Principles of Programming Languages
Eliezer A. Albacea
University of the Philippines OPEN UNIVERSITY
Principles of Programming Languages By Eliezer A. Albacea
Copyright © 2002 by Eliezer A. Albacea and the University of the Philippines Open University Apart from any fair use for the purpose of research or private study, criticism or review, this publication may be reproduced, stored or transmitted, in any form or by any means ONLY WITH THE PERMISSION of the author and the UP Open University.
Published in the Philippines by the UP Open University Office of Academic Support and Instructional Services 2/F, National Computer Center CP Garcia Avenue, Diliman, Quezon City 1101 Telephone (63-2)426-1515 Email email@example.com First printing, 2002 Second printing, 2005
Layout by Helen Mercado Creer
Printed in the Philippines
This book is intended for a one-semester course on programming languages. It discusses the basic concepts of programming languages and the actual implementation of basic programming language constructs which makes it different from other language programming books that stop after a discussion of the concepts. As a teacher for many years, I believe it is best to teach and learn concepts when we put them to use. In this case, to implement the language. You should at least have a basic knowledge of the syntax of a variety of programming languages like Pascal, C. FORTRAN, Algol, COBOL, Prolog, Lisp, and ML, though a working knowledge of Pascal and C is sufficient. I used the intermediate language Slim+ as the target language for for translation. Slim+ is a simple stack-oriented language with very simple instructions that can be mapped to any actual machine instrucitons. As an additional aid both for students and teachers, Slim+ is discussed in the Appendix. I strongly advise the reader to take up this topic before proceeding to Module 3 and before tackling the first topic on implementation. Finally, the book is provided with Self-Assessment Questions (SAQs) with the solutions found in the Answers to Self-Assessment Questions (ASAQs) at the end of each module. I thank the staff of the Institute of Computer Science, University of the Philippines at Los Baños who were so well behaved while I was busy writing this book. To John Patrick VJ. Albacea and Zita VJ. Albacea who inspired me. And my gratefulness to many others who have contributed to this book. Despite my best efforts and the help of many, some errors may still have remained unspotted—typographical, grammatical, or even on the codes and the text. I will greatly appreciate your effort to bring any mistakes and lapses to my attention; that they may be corrected in future revisions of this book.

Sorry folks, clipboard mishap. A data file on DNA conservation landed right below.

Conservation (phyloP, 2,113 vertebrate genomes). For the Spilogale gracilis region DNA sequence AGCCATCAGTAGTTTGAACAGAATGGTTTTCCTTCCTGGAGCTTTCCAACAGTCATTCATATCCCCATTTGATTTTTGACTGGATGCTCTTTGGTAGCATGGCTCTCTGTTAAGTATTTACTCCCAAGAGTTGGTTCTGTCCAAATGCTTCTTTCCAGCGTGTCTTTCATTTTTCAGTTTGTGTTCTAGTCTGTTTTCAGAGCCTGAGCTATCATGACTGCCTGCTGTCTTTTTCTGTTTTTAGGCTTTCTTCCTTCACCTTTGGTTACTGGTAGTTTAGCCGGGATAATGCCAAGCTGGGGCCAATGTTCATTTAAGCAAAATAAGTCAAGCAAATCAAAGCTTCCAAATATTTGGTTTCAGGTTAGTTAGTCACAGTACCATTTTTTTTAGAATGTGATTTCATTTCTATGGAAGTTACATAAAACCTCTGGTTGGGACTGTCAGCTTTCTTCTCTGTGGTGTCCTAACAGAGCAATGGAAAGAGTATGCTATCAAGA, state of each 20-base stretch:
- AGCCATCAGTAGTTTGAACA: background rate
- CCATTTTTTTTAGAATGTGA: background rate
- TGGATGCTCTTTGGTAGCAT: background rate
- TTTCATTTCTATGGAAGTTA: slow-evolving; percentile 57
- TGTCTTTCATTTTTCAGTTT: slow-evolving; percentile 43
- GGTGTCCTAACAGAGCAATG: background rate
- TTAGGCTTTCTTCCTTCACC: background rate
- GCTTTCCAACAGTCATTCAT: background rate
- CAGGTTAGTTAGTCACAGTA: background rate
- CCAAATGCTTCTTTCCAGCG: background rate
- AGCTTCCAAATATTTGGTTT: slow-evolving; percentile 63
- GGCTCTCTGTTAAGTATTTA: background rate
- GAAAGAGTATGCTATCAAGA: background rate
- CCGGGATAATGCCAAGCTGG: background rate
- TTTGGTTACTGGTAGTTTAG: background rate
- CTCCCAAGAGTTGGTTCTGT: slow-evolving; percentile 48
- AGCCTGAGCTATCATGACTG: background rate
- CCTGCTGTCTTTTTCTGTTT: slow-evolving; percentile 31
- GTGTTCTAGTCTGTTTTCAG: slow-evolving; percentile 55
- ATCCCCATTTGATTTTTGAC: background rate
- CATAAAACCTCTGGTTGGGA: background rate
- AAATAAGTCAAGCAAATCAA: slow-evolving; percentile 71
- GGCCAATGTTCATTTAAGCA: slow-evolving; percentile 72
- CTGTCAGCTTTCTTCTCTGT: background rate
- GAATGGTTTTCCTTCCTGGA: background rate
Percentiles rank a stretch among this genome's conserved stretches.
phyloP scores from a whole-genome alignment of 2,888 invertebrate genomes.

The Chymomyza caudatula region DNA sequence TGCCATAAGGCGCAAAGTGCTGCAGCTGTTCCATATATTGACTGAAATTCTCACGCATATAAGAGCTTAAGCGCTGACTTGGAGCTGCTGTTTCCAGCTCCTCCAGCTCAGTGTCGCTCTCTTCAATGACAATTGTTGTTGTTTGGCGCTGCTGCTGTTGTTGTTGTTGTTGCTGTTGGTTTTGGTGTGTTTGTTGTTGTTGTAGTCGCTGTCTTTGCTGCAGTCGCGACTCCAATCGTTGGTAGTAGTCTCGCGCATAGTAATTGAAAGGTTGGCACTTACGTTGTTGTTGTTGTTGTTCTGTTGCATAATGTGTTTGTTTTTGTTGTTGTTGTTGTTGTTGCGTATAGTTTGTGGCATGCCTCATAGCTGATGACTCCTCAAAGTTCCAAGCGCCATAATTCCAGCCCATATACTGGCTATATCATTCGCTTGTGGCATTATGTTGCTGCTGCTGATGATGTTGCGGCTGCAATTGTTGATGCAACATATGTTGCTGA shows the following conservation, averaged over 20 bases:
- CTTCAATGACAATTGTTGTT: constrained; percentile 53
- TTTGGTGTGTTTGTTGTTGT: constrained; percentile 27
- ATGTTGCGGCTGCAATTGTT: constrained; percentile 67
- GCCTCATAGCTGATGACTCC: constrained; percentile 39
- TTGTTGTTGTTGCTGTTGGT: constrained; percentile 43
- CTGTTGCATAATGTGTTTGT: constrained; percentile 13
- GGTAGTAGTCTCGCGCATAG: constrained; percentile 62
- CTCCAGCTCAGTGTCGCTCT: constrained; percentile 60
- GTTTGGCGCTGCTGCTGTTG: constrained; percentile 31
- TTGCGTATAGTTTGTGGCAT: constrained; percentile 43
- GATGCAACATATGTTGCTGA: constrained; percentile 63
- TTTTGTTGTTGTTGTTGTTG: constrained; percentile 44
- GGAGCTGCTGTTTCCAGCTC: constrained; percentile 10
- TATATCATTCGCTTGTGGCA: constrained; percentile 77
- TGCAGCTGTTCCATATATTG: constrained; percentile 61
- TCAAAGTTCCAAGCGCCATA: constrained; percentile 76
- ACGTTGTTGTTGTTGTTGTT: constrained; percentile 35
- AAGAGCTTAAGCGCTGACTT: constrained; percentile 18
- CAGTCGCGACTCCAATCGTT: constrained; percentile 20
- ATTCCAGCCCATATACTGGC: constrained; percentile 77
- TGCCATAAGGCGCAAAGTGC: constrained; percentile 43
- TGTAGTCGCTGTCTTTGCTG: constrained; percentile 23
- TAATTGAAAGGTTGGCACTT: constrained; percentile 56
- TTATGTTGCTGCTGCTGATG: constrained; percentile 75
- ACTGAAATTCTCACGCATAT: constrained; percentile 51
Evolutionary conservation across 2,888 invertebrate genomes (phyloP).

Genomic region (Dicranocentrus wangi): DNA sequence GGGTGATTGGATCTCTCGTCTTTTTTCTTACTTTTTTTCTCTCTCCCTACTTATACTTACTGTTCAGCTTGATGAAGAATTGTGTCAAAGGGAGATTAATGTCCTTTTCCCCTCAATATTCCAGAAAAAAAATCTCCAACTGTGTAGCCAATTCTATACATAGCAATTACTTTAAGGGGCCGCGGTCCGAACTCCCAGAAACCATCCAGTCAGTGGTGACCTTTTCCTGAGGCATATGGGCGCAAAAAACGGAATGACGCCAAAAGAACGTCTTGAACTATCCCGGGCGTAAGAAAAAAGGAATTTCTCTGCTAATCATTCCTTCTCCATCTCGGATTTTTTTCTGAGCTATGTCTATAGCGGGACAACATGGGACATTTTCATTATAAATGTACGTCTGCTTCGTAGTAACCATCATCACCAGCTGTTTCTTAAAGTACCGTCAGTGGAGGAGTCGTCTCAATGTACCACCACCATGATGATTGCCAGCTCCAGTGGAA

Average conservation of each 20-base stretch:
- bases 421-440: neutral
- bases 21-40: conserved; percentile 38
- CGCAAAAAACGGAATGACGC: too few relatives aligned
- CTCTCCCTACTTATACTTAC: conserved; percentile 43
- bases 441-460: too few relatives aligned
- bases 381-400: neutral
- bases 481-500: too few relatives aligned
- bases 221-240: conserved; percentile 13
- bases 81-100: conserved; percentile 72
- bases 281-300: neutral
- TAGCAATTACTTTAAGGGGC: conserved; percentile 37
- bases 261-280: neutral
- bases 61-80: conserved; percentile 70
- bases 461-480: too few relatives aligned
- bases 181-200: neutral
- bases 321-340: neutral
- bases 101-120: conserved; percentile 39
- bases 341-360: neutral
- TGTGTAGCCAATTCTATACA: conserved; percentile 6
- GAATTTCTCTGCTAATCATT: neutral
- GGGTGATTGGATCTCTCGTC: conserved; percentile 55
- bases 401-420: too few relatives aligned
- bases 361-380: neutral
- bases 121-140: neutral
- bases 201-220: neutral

Eliezer A. Albacea, PhD. Institute of Computer Science University of the Philippines Los Baños
About the Author
Dr. Eliezer A. Albacea finished his Ph.D. in Computer Science at the Australian National University, his MSc (Honours) in Computing Science at the University of Wollongong, and his BS in Statistics (cum laude) at the University of the Philippines, Los Baños (UPLB). He is Professor of Computer Science, currently the Director of the Institute of Computer Science, UPLB and chair of the Mathematical Sciences Division of the National Research Council of the Philippines. He was the Director of the University of the Philippines System Computer Science Program from January 1996 to August 1999. He is also a member of the Technical Panel for Information Technology Education of the Commission on Higher Education (CHED), a member of the Technical Panel on Information Technology of the Department of Science and Technology (DOST), and a member of the Science and Technology Strategic Thinkers of the DOST from 1993 to 1997. He has written at least 50 technical papers in computer science published in international and national journals and in proceedings of international and national conferences. Among the awards...
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